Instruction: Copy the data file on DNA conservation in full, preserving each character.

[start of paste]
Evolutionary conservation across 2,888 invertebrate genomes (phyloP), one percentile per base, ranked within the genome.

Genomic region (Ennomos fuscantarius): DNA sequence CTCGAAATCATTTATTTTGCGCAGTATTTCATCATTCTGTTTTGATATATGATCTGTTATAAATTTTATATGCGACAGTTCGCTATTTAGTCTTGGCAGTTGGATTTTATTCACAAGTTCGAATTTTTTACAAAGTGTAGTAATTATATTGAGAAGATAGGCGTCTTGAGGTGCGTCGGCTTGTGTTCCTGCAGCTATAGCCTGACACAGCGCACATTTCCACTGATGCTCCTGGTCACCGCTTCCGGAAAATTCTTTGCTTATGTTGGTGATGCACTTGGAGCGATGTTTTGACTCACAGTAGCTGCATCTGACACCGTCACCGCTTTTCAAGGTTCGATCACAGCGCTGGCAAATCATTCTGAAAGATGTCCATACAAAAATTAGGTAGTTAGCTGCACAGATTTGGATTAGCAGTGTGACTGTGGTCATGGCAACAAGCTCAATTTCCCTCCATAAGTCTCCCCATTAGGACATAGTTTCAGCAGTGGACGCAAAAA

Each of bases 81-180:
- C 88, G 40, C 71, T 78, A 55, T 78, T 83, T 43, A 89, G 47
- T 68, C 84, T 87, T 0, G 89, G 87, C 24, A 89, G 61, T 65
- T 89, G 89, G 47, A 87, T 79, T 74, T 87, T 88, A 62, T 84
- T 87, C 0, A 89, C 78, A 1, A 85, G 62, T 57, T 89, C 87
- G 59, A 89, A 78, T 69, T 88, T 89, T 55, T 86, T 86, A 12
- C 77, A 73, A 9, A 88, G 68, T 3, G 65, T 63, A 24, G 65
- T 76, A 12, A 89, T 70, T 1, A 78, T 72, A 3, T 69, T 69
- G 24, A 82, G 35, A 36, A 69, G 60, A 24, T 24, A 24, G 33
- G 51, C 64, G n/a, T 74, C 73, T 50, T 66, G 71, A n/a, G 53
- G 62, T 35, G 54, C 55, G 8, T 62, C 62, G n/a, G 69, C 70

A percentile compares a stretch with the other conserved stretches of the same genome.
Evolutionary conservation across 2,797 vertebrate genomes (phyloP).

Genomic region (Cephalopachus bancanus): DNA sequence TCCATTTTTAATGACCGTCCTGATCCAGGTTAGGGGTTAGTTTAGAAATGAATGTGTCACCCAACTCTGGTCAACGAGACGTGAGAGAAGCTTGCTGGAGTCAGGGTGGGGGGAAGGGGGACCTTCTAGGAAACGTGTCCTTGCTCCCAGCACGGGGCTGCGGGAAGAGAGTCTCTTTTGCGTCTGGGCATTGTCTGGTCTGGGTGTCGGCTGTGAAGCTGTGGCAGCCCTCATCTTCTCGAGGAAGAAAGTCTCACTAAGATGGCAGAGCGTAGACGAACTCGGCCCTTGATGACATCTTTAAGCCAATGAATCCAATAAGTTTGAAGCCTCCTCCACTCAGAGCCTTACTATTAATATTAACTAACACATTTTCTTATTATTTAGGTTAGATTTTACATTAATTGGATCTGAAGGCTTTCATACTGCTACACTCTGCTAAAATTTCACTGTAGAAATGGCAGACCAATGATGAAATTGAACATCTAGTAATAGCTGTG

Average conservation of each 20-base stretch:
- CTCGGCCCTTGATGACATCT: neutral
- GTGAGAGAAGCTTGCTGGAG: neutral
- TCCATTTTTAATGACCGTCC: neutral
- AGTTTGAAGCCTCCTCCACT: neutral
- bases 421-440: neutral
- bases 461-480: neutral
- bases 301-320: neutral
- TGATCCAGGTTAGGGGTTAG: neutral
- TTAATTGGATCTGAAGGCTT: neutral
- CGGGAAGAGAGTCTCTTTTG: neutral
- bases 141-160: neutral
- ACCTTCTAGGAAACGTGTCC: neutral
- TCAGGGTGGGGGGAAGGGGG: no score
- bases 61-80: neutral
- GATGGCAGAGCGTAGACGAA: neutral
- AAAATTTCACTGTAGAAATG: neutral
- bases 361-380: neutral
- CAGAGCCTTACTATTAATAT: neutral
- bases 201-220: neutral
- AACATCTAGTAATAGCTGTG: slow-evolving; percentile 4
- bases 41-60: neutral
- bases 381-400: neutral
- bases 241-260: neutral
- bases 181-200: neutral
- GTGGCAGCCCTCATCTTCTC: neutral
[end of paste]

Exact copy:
Evolutionary conservation across 2,888 invertebrate genomes (phyloP), one percentile per base, ranked within the genome.

Genomic region (Ennomos fuscantarius): DNA sequence CTCGAAATCATTTATTTTGCGCAGTATTTCATCATTCTGTTTTGATATATGATCTGTTATAAATTTTATATGCGACAGTTCGCTATTTAGTCTTGGCAGTTGGATTTTATTCACAAGTTCGAATTTTTTACAAAGTGTAGTAATTATATTGAGAAGATAGGCGTCTTGAGGTGCGTCGGCTTGTGTTCCTGCAGCTATAGCCTGACACAGCGCACATTTCCACTGATGCTCCTGGTCACCGCTTCCGGAAAATTCTTTGCTTATGTTGGTGATGCACTTGGAGCGATGTTTTGACTCACAGTAGCTGCATCTGACACCGTCACCGCTTTTCAAGGTTCGATCACAGCGCTGGCAAATCATTCTGAAAGATGTCCATACAAAAATTAGGTAGTTAGCTGCACAGATTTGGATTAGCAGTGTGACTGTGGTCATGGCAACAAGCTCAATTTCCCTCCATAAGTCTCCCCATTAGGACATAGTTTCAGCAGTGGACGCAAAAA

Each of bases 81-180:
- C 88, G 40, C 71, T 78, A 55, T 78, T 83, T 43, A 89, G 47
- T 68, C 84, T 87, T 0, G 89, G 87, C 24, A 89, G 61, T 65
- T 89, G 89, G 47, A 87, T 79, T 74, T 87, T 88, A 62, T 84
- T 87, C 0, A 89, C 78, A 1, A 85, G 62, T 57, T 89, C 87
- G 59, A 89, A 78, T 69, T 88, T 89, T 55, T 86, T 86, A 12
- C 77, A 73, A 9, A 88, G 68, T 3, G 65, T 63, A 24, G 65
- T 76, A 12, A 89, T 70, T 1, A 78, T 72, A 3, T 69, T 69
- G 24, A 82, G 35, A 36, A 69, G 60, A 24, T 24, A 24, G 33
- G 51, C 64, G n/a, T 74, C 73, T 50, T 66, G 71, A n/a, G 53
- G 62, T 35, G 54, C 55, G 8, T 62, C 62, G n/a, G 69, C 70

A percentile compares a stretch with the other conserved stretches of the same genome.
Evolutionary conservation across 2,797 vertebrate genomes (phyloP).

Genomic region (Cephalopachus bancanus): DNA sequence TCCATTTTTAATGACCGTCCTGATCCAGGTTAGGGGTTAGTTTAGAAATGAATGTGTCACCCAACTCTGGTCAACGAGACGTGAGAGAAGCTTGCTGGAGTCAGGGTGGGGGGAAGGGGGACCTTCTAGGAAACGTGTCCTTGCTCCCAGCACGGGGCTGCGGGAAGAGAGTCTCTTTTGCGTCTGGGCATTGTCTGGTCTGGGTGTCGGCTGTGAAGCTGTGGCAGCCCTCATCTTCTCGAGGAAGAAAGTCTCACTAAGATGGCAGAGCGTAGACGAACTCGGCCCTTGATGACATCTTTAAGCCAATGAATCCAATAAGTTTGAAGCCTCCTCCACTCAGAGCCTTACTATTAATATTAACTAACACATTTTCTTATTATTTAGGTTAGATTTTACATTAATTGGATCTGAAGGCTTTCATACTGCTACACTCTGCTAAAATTTCACTGTAGAAATGGCAGACCAATGATGAAATTGAACATCTAGTAATAGCTGTG

Average conservation of each 20-base stretch:
- CTCGGCCCTTGATGACATCT: neutral
- GTGAGAGAAGCTTGCTGGAG: neutral
- TCCATTTTTAATGACCGTCC: neutral
- AGTTTGAAGCCTCCTCCACT: neutral
- bases 421-440: neutral
- bases 461-480: neutral
- bases 301-320: neutral
- TGATCCAGGTTAGGGGTTAG: neutral
- TTAATTGGATCTGAAGGCTT: neutral
- CGGGAAGAGAGTCTCTTTTG: neutral
- bases 141-160: neutral
- ACCTTCTAGGAAACGTGTCC: neutral
- TCAGGGTGGGGGGAAGGGGG: no score
- bases 61-80: neutral
- GATGGCAGAGCGTAGACGAA: neutral
- AAAATTTCACTGTAGAAATG: neutral
- bases 361-380: neutral
- CAGAGCCTTACTATTAATAT: neutral
- bases 201-220: neutral
- AACATCTAGTAATAGCTGTG: slow-evolving; percentile 4
- bases 41-60: neutral
- bases 381-400: neutral
- bases 241-260: neutral
- bases 181-200: neutral
- GTGGCAGCCCTCATCTTCTC: neutral